Being arrested can leave you feeling like you have nowhere to turn. The surroundings may be unfamiliar and you may find the legal process confusing. But, it may provide some solace to know that criminal matters in California generally follow a common set of procedures. One of these is the arraignment, which is an opportunity for you to hear and respond to the charges brought against you.
Following an arrest, the first step of any criminal case is the filing of charges by the prosecution and the arraignment hearing. Next, there is a process called discovery and then preliminary hearings, followed by the trial and court verdict. If a defendant is found guilty, he or she has the option to appeal that decision to a higher court (known as an appeals court).
During an arraignment, you have the right to have an attorney present. This means that you can waive that right and choose not to be represented. However, this isn’t recommended. Because this is your first time in front of the court and you will be responding to charges, an attorney can be very helpful in navigating this process on your behalf.
An arraignment is the defendant’s first court appearance in a criminal case. If the defendant is taken into custody and housed in a jail, the arraignment must be scheduled within 48 hours following the arrest (not including holidays and weekends). If the defendant is not held in jail, the arraignment is not scheduled for 10 days or more. During this period, the defendant has the opportunity to seek legal counsel.
During the arraignment, the defendant is notified of the pending criminal charges. The defendant is also made aware of his or her constitutional rights and informed that an attorney will be appointed if the defendant cannot afford one. The defendant then responds to the charges before the court and enters what is referred to as a plea.
A plea in a criminal matter is very important and dictates how the case proceeds. There are three types of pleas each with very different ramifications: not guilty, guilty, and no contest.
With a not guilty plea, the defendant claims to have not committed the crime in question. In this case, it is up to the prosecution to prove its case that the defendant did commit the crime. Because a defendant is presumed innocent in a criminal case, the standard of proof is high. In fact, the prosecution must show beyond a reasonable doubt that the defendant committed the crime. This means that, based on the evidence, there is no other logical conclusion than the defendant committed the crime.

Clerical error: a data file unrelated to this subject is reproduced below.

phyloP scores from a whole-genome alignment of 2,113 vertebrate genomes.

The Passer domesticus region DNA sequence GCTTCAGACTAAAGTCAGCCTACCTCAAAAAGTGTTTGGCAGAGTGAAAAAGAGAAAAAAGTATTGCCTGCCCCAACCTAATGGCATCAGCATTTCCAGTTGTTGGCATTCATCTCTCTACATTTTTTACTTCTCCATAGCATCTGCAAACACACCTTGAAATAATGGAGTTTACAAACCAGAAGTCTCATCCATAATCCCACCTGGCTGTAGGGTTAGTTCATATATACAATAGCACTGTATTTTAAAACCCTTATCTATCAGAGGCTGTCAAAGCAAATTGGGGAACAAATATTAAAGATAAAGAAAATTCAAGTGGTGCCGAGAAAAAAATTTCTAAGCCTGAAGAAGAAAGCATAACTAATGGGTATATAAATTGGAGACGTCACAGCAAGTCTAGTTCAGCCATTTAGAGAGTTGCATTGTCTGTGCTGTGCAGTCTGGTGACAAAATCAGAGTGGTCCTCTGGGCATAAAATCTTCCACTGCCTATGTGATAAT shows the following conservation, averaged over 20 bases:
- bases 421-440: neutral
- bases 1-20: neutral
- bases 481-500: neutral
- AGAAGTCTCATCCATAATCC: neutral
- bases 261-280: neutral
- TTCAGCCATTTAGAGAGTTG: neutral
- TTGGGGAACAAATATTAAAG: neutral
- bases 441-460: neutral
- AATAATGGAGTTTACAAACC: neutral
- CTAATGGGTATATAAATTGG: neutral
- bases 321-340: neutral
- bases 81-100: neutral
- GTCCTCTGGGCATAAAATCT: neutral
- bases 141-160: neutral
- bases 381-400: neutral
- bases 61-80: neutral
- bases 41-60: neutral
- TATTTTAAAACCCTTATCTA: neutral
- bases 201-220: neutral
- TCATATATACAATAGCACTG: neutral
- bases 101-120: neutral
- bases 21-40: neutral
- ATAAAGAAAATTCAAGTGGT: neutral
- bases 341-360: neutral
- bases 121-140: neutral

By contrast, a guilty plea means that the defendant admits to committing the alleged crime. In this case, there is no trial by the prosecution and the judge enters a conviction. The matter then proceeds to sentencing.
A plea of no contest is a bit more complicated. Here, the defendant does not dispute the charge but does not admit guilt either. While this plea has the same effect as a guilty plea in a criminal case, the defendant’s guilt cannot be used as evidence of wrongdoing in any subsequent civil suit.
Because of the importance of selecting the appropriate plea during the arraignment, an attorney can be very helpful in determining which plea is the most advantageous given your unique circumstances.
If the Defendant is in Custody
There are a few things to consider when a defendant is held in jail at the time of arraignment. After the plea is made the court has a few options to consider. One option is to release the defendant without bail, also known as of his or her “own recognizance.” This determination is made based on the defendant’s promise to show up for the next court date.
The court may also choose to send the defendant back to jail until bail can be posted. The amount of the bail is set by the court and is up to the discretion of the judge given the circumstances of the case.
Finally, the court has the option to refuse to set bail. In this situation, the defendant remains in custody until the next court date. Some reasons the court may not release a defendant out on bail is if there is a possibility that the defendant may not return to court, or if there is a danger that witnesses may be interfered with or other crimes may be committed while on release.